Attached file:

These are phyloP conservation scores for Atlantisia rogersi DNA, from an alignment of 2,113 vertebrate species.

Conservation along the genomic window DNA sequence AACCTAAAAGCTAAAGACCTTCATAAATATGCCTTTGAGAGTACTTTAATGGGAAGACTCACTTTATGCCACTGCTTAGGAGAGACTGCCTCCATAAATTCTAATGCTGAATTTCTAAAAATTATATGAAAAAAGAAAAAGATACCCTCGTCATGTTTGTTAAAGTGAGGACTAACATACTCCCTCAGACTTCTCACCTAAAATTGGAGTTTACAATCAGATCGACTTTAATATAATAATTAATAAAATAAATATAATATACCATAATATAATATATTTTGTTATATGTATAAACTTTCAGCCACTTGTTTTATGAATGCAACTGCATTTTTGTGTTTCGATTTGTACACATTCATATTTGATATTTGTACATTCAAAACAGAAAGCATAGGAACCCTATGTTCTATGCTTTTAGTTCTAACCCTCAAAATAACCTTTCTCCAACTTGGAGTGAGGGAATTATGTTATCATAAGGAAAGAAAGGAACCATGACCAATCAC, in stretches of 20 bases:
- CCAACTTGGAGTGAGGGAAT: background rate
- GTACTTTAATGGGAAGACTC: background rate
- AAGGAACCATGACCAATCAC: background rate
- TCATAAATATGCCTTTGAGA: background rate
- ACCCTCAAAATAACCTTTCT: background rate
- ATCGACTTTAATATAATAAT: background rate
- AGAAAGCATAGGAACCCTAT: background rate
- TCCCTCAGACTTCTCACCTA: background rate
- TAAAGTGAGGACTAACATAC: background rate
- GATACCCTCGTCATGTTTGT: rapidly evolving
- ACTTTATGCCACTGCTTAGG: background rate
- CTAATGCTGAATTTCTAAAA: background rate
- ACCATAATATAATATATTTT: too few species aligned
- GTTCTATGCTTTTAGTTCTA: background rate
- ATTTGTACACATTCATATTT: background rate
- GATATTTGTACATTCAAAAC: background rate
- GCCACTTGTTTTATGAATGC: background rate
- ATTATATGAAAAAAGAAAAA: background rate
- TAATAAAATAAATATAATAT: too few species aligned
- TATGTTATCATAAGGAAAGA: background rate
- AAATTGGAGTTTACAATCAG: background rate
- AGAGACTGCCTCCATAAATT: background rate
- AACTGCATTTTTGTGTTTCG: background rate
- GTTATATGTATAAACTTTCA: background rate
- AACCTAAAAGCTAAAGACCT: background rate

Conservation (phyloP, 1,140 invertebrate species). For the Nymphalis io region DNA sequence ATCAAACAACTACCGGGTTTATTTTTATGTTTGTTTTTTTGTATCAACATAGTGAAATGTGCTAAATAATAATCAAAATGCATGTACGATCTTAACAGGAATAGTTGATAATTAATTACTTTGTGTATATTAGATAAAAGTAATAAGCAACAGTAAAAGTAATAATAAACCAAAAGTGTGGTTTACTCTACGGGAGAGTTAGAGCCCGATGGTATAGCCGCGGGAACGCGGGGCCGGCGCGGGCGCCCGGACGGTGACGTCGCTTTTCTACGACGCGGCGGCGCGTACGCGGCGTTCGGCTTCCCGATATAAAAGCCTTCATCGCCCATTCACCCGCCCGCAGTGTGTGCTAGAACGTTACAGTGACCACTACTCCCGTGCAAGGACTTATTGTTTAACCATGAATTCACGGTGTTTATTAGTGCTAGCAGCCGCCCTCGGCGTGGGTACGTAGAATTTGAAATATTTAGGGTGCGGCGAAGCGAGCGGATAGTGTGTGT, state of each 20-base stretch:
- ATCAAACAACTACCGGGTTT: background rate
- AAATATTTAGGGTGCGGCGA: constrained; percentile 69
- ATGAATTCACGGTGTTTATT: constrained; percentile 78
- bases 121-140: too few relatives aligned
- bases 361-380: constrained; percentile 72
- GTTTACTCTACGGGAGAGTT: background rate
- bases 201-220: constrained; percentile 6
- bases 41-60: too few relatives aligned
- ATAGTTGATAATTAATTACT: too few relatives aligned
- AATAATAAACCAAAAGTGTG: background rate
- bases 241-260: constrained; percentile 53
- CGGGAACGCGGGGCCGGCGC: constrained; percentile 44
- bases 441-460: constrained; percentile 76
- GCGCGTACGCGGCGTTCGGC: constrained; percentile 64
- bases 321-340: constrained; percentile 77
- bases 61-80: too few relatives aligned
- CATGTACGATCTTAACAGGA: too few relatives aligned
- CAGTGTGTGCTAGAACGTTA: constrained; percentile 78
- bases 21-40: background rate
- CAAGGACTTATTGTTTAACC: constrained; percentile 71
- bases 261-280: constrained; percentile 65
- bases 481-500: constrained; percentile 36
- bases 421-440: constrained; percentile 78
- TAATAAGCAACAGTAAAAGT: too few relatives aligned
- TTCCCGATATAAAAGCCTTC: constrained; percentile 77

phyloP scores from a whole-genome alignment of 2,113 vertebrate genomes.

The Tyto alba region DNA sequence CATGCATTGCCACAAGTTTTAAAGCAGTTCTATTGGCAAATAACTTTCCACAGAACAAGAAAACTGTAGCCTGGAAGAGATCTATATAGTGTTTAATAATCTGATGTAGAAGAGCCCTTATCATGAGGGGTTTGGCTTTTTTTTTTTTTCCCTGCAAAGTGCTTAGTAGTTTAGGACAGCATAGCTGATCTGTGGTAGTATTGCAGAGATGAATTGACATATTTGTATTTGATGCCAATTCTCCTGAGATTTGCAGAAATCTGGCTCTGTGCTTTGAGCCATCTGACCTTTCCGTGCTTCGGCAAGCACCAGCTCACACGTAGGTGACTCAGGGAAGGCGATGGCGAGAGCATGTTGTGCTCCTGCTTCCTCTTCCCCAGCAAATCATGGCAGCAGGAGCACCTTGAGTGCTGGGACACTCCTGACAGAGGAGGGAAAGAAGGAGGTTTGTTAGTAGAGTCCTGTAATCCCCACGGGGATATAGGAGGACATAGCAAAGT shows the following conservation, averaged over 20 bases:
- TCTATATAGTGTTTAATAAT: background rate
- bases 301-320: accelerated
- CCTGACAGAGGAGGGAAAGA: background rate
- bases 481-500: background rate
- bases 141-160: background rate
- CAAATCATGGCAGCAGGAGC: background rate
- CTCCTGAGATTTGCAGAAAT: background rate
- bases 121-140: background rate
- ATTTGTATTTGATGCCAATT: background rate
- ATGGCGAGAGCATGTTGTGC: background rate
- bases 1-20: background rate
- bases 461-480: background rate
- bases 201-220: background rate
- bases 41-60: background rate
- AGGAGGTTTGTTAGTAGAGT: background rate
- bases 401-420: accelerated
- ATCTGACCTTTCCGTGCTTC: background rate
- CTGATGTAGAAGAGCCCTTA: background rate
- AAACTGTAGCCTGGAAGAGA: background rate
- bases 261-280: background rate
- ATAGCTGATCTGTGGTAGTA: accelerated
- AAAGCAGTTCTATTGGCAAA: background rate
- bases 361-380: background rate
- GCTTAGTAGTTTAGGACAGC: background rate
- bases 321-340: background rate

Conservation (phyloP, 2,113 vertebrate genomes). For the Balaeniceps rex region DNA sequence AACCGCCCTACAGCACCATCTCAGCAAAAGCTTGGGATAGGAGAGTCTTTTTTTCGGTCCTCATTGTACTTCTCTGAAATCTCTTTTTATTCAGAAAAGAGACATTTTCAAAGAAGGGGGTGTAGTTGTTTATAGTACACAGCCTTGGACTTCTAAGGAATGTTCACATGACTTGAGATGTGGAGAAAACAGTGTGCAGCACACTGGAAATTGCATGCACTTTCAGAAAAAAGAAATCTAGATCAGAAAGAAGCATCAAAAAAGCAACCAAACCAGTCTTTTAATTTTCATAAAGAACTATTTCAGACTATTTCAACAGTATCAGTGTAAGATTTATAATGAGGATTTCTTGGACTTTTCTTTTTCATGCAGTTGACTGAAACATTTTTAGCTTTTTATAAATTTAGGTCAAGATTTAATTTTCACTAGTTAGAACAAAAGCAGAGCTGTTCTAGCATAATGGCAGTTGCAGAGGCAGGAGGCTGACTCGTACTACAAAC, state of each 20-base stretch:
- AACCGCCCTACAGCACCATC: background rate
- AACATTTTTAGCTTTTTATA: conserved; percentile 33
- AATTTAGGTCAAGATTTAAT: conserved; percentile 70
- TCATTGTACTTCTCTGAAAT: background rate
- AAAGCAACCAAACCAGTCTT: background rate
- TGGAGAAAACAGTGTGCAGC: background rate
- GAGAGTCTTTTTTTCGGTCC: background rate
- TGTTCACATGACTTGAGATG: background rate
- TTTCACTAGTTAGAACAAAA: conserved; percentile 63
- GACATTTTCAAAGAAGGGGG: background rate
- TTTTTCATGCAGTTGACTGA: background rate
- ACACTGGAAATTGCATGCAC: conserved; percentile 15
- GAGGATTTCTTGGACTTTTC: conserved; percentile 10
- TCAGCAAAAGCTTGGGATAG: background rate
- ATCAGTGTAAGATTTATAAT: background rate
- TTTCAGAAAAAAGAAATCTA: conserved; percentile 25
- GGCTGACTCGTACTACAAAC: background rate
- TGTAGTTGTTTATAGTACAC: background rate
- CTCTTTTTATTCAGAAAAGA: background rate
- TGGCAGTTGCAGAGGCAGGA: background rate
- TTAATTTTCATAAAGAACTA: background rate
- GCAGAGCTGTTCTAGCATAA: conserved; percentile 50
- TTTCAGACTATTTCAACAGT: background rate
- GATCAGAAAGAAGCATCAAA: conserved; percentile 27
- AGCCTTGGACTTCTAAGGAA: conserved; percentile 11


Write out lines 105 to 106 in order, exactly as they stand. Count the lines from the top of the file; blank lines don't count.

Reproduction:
- GATCAGAAAGAAGCATCAAA: conserved; percentile 27
- AGCCTTGGACTTCTAAGGAA: conserved; percentile 11